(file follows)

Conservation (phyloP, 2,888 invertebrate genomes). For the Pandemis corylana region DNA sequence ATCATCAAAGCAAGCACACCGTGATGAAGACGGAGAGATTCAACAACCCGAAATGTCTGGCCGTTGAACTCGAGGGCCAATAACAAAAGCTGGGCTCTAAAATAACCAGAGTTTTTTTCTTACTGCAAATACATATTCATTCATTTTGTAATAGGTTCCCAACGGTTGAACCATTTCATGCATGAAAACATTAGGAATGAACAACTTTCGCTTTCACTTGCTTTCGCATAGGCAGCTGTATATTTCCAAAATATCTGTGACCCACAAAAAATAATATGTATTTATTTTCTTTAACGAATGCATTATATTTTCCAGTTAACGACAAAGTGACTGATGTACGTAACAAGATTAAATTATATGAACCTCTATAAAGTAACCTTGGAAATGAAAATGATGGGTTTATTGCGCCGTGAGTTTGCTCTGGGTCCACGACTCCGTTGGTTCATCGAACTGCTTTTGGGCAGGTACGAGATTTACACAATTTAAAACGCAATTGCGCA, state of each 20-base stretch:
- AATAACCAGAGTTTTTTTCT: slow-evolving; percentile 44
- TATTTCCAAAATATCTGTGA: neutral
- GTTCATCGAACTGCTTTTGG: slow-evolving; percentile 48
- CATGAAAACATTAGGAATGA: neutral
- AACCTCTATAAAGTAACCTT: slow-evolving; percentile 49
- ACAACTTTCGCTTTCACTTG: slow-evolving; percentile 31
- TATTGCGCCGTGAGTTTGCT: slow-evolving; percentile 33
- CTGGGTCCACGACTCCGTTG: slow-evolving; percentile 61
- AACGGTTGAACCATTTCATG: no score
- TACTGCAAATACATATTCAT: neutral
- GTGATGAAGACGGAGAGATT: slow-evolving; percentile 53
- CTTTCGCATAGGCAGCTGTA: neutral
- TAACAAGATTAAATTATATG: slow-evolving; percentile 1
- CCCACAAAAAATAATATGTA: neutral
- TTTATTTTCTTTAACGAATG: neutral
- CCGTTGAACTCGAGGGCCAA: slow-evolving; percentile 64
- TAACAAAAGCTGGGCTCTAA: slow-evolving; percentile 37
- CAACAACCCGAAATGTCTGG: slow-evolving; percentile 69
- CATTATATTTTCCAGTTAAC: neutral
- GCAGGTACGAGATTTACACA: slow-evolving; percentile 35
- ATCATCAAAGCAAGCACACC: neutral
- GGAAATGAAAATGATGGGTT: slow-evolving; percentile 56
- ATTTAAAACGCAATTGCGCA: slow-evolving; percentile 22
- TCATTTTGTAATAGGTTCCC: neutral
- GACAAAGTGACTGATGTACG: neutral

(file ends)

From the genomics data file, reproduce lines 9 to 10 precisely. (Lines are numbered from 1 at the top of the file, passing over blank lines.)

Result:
- CTGGGTCCACGACTCCGTTG: slow-evolving; percentile 61
- AACGGTTGAACCATTTCATG: no score